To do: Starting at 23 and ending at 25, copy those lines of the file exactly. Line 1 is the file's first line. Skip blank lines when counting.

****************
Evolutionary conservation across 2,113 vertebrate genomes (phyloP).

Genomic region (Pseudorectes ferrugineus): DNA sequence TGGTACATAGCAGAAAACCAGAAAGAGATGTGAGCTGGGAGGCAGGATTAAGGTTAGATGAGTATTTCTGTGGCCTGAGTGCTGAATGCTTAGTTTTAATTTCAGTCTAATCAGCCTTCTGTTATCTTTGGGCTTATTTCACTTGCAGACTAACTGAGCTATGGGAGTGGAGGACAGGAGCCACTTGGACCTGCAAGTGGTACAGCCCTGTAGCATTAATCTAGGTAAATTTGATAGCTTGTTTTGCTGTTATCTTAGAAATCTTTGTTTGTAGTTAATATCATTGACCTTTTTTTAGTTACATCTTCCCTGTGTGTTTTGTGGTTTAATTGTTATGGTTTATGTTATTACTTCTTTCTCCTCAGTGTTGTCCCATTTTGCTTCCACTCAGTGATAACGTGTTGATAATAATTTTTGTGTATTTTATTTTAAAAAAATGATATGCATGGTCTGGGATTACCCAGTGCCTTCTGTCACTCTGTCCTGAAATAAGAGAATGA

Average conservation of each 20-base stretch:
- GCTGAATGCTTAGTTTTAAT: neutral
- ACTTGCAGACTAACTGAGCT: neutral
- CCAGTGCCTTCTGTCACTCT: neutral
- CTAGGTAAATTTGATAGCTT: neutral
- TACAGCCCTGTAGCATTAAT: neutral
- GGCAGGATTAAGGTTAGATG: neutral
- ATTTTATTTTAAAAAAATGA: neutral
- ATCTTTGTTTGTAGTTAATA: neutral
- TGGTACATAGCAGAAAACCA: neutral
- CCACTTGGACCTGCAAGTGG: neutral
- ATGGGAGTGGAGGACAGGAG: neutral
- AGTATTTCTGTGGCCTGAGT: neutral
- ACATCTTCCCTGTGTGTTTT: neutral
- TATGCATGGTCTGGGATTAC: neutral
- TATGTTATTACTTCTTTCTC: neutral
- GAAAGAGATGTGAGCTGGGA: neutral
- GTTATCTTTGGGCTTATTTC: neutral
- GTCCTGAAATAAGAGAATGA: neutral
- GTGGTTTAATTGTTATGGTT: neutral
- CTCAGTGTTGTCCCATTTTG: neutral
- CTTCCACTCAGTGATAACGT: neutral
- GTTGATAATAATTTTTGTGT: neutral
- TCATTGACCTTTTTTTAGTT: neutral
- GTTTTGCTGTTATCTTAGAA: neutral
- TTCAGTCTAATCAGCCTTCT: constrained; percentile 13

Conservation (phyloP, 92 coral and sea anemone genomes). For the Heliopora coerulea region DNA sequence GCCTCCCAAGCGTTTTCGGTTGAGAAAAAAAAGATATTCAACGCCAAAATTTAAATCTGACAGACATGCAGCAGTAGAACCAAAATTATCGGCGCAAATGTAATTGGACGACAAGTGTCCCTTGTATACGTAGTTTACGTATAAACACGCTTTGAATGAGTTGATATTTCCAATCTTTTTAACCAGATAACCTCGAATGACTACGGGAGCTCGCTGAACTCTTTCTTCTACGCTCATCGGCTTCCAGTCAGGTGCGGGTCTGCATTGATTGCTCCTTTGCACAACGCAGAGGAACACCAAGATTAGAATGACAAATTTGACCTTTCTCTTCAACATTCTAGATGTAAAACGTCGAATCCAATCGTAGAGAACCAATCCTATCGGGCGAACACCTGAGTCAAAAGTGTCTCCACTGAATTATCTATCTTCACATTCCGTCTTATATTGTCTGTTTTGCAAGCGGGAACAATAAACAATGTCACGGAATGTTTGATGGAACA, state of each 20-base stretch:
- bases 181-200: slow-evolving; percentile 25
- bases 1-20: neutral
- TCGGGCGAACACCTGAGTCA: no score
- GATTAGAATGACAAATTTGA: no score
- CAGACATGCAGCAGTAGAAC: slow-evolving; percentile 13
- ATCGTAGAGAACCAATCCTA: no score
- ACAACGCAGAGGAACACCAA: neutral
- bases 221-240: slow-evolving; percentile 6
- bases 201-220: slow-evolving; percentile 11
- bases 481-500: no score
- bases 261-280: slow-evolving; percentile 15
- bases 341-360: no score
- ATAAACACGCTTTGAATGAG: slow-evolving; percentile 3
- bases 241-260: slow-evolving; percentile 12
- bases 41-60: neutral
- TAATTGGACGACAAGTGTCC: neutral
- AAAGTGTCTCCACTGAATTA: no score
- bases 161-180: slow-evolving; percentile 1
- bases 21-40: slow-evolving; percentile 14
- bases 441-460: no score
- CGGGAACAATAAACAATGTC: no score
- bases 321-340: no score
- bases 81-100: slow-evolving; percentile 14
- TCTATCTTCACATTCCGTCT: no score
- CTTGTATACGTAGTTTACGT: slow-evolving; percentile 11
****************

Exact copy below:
- CTCAGTGTTGTCCCATTTTG: neutral
- CTTCCACTCAGTGATAACGT: neutral
- GTTGATAATAATTTTTGTGT: neutral